Fine. Explain. But don't turn around. I hate your face so much right now I might shoot it on general principle.
Above, a cover for Erle Stanley Gardner's The Case of the Haunted Husband, eighteenth in the acclaimed Perry Mason series, from Pocket Books. Generally considered one of the best Mason mysteries, this one tells the story of a female hitchhiker who accepts a ride from a guy who gets a little too handsy, leading to a multi-car crack-up. The woman awakens behind the wheel, with the driver nowhere to be seen, and a fatality in one of the other cars. The cops don't believe she wasn't the driver, so they arrest her and charge her with negligent homicide. Things get worse when the car turns out to be stolen, and suddenly she's on the hook for that too. Enter Perry Mason. Nothing is haunted in this book, but the mystery is a winner. We also were reminded how effective short chapters can be in drawing a reader into a story. The hardback of The Case of the Haunted Husband appeared in 1941, and the above paperback with Bernard Safran art followed in 1949.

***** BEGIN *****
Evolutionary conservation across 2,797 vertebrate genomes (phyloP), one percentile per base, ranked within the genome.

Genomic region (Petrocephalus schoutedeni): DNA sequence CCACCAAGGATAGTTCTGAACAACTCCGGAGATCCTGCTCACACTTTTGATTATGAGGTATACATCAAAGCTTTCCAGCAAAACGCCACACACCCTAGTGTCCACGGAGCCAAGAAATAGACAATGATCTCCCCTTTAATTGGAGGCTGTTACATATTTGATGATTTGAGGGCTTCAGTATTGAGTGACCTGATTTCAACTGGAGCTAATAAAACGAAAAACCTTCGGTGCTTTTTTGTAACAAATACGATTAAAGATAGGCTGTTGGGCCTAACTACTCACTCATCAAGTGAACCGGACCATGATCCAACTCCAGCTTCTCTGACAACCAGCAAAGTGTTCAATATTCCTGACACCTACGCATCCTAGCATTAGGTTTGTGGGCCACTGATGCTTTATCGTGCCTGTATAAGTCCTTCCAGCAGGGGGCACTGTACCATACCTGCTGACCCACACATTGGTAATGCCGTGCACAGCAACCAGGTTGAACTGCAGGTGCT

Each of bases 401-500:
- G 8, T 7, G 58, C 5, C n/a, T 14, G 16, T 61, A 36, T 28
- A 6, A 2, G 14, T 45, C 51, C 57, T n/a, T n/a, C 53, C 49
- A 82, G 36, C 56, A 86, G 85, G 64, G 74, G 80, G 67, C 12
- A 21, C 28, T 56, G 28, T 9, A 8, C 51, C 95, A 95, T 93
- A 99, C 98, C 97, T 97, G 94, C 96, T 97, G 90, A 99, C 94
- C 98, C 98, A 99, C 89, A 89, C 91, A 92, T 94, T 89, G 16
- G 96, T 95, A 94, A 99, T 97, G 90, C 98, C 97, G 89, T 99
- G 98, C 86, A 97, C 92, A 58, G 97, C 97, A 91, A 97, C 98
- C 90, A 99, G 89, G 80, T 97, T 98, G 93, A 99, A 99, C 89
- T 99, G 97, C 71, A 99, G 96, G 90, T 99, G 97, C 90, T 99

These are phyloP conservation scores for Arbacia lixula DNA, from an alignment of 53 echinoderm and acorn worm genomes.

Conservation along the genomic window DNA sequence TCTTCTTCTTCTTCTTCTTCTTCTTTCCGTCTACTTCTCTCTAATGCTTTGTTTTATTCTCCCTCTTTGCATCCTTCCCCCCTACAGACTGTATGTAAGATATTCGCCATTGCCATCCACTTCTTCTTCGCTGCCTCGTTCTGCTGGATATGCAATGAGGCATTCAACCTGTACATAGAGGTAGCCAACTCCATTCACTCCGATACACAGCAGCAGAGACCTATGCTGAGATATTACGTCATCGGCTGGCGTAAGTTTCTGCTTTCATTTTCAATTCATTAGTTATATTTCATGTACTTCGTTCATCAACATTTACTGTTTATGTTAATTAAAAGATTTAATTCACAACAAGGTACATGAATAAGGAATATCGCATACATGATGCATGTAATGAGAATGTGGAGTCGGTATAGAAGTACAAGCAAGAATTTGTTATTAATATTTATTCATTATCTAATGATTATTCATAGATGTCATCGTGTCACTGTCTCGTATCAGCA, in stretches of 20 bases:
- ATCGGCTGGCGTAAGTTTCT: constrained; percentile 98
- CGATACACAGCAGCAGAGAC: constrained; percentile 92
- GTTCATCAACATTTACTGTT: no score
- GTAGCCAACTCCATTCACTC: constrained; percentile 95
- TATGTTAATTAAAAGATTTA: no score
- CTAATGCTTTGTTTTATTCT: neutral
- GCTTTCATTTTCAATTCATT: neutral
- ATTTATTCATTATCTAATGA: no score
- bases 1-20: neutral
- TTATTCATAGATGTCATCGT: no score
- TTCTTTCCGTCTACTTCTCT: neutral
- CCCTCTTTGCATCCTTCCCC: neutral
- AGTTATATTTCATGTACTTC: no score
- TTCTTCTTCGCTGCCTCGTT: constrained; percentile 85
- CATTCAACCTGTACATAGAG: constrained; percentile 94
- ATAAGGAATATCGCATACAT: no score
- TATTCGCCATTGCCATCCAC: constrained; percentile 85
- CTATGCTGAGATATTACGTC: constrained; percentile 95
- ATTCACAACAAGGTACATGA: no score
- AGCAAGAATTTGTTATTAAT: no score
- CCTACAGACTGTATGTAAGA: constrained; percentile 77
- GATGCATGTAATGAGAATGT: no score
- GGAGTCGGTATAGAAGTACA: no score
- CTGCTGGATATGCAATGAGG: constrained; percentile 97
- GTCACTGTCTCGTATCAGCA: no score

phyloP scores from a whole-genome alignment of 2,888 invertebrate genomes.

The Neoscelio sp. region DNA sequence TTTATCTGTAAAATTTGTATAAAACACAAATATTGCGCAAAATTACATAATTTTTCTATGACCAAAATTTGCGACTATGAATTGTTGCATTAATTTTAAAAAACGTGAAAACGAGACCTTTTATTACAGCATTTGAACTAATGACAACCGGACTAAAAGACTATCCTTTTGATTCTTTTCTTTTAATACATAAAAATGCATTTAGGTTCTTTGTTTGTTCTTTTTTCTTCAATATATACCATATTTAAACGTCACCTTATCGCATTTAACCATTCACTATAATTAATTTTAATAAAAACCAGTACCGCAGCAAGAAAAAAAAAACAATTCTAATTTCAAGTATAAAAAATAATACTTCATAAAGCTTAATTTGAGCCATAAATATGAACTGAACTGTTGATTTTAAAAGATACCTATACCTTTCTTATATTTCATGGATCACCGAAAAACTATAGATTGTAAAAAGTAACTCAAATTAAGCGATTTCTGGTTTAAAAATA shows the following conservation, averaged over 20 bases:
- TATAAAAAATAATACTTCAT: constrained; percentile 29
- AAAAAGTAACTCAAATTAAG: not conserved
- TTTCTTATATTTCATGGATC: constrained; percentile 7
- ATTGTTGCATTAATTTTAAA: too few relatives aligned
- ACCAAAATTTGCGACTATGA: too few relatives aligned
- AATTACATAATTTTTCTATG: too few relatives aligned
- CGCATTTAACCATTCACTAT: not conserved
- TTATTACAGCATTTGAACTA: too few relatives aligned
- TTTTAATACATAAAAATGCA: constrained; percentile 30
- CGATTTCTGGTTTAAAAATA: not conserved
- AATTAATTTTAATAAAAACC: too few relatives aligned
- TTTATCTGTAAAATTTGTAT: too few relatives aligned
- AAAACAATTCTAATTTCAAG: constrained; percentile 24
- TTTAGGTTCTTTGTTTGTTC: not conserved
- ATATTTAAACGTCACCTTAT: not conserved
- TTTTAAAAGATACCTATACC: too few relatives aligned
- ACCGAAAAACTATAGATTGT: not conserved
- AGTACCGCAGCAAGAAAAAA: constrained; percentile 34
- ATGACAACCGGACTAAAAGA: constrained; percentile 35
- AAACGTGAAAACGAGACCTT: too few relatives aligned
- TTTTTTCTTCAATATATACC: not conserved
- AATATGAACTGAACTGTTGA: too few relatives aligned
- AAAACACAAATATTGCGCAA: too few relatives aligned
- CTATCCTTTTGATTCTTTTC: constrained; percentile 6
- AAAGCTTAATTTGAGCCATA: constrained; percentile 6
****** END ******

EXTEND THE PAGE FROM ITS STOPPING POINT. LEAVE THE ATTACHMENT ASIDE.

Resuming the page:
In the end I have to admit this minimalist look is kind of depressing. Maybe I should buy an ottoman.
Robert McGinnis does his usual flawless work on this cover for Erle Stanley Gardner's The Case of the Bigamous Spouse. Many summaries of this online, but briefly, it's about a door-to-door saleswoman who is implicated in the murder of her best friend's new husband, who was married to two women. Rest assured, Perry Mason sorts it all out as perfectly as McGinnis sorted out this cover.
This must be her way of asking for a foot massage.